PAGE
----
Our interactive map allows you to check the number of coronavirus cases in your part of the country.
The map is updated daily with the latest figures published by health authorities across the UK and Channel Islands.
How to use the map
There are two ways you can use the map: Zoom in and tap on your area to see how many cases there are. Or, tap the arrow icon on the top left of the map - a list will pop out of all the areas in the UK which you can scroll through to see the number of cases.
About the data
The data used in this map comes from health authorities who are issuing daily updates about the number of confirmed cases of the virus. This map will be updated every day with the latest figures as we get them from the different authorities. The data is released by authorities at different times, so some parts of the map will have been updated with today's figures, while others will still show yesterday's figures as the latest data from that area is yet to be released.
Data on the map last updated:
England - 6 August
Scotland - 6 August
Wales - 6 August
Northern Ireland - 6 August
Channel Islands - 6 August
Each authority is breaking down the number of confirmed cases in different ways.
In England, the number of cases is being broken down by local authority.
In Wales and Scotland, cases are being broken down by regional NHS boards (Wales previously reported figures by local authority, but stopped doing this on 18 March - so our map now shows figures in Wales by health board).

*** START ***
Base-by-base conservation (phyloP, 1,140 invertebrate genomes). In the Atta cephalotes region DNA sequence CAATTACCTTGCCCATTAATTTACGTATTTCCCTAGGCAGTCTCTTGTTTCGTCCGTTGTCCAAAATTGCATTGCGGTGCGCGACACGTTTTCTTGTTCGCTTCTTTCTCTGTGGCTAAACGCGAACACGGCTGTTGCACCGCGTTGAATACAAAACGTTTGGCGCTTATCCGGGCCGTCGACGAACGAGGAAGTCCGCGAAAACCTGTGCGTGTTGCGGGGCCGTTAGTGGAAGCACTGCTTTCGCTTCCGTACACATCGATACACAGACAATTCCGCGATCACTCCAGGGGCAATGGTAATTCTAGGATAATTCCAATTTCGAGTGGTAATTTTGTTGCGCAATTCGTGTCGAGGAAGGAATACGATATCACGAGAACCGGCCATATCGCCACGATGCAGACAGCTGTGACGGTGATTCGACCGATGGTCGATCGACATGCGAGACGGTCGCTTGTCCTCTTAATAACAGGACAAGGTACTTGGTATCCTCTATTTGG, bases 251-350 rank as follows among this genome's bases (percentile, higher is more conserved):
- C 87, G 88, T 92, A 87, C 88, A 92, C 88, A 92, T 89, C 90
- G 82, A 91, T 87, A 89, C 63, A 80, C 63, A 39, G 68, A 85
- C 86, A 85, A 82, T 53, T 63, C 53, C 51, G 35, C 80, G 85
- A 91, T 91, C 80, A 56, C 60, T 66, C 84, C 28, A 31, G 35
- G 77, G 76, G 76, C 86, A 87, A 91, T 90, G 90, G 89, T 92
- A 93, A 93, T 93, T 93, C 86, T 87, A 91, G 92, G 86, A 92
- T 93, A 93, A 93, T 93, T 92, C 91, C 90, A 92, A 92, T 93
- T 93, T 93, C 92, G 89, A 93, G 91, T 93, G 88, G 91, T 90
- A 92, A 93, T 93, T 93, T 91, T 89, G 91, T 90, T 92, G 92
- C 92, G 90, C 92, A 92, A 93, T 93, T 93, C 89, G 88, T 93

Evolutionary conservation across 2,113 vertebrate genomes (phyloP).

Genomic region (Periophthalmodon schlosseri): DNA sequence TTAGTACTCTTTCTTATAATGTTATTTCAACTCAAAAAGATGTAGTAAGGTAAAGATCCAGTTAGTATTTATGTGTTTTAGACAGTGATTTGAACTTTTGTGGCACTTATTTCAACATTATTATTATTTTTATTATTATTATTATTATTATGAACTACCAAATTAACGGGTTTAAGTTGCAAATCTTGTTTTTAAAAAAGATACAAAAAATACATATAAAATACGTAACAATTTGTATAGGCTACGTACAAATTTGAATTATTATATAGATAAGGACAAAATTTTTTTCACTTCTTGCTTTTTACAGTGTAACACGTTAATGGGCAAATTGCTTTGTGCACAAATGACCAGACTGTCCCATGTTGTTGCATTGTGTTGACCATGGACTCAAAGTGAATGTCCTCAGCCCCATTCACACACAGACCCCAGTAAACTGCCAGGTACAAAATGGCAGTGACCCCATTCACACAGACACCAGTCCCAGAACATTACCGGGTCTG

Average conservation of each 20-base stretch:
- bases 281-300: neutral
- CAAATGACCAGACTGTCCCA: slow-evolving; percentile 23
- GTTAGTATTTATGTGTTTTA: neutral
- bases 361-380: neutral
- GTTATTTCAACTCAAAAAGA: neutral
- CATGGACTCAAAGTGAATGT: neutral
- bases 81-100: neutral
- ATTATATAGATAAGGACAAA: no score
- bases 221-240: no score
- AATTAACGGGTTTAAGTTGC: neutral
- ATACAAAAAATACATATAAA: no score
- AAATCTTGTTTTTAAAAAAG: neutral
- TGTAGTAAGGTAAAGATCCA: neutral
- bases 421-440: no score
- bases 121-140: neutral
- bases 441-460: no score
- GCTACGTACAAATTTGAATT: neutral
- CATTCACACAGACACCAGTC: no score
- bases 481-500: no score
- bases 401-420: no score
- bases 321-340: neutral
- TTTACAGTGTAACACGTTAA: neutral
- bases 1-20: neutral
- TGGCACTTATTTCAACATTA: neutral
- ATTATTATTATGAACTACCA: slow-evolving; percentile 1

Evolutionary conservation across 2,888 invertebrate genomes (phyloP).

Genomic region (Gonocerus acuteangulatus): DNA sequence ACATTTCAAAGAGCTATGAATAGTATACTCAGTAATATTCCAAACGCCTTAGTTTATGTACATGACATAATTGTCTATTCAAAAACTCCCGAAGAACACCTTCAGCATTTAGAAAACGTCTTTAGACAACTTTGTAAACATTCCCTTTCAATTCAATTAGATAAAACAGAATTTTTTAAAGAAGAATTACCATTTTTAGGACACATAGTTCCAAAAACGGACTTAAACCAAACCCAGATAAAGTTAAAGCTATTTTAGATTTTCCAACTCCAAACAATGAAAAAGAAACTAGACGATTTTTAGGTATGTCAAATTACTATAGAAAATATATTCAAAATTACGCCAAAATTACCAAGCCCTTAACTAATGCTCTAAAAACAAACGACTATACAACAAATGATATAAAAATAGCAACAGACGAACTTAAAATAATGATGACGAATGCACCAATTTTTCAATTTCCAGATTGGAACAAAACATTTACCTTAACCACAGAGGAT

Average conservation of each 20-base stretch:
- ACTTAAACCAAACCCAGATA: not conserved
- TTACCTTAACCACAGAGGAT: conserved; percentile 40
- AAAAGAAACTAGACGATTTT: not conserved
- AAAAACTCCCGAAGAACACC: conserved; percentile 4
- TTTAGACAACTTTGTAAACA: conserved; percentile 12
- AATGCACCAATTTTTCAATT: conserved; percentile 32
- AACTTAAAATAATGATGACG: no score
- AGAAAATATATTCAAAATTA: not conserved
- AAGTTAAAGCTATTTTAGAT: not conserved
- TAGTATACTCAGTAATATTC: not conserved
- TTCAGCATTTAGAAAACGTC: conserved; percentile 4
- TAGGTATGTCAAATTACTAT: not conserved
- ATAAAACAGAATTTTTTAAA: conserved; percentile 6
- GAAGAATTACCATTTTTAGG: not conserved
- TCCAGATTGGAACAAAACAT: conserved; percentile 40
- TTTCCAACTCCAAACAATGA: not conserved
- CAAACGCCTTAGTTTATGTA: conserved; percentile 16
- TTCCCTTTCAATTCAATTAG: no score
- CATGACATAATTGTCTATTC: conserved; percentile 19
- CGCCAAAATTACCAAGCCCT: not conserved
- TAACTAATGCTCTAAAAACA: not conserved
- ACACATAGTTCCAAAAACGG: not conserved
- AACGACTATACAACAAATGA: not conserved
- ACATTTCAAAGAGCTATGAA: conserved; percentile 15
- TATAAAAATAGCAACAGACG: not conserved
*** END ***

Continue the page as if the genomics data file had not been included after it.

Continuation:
In Northern Ireland and the Channel Islands, an overall figure is being provided for the whole country, with no further breakdown by local authority or locality.
The number of confirmed cases in this map will be lower than the actual number of people who have coronavirus, because not everyone who displays symptoms is being tested for the virus.
The number of cases in my area has gone down since I last checked the map. What's happened?
For the cases recorded in England, Public Health England says the location of the cases is based on a person's home postcode - and when this is not initially available, the NHS trust or reporting laboratory postcode is used. This means cases can be subsequently reallocated to another area, and therefore the number of cases in an area can go down as well as up from day to day.
For the latest coronavirus news where you live, visit your local ITV News region:
Coronavirus: Everything you need to know
Data sources for map: Public Health England, Public Health Wales, Scottish Government, Public Health Agency (Northern Ireland), States of Guernsey, States of Jersey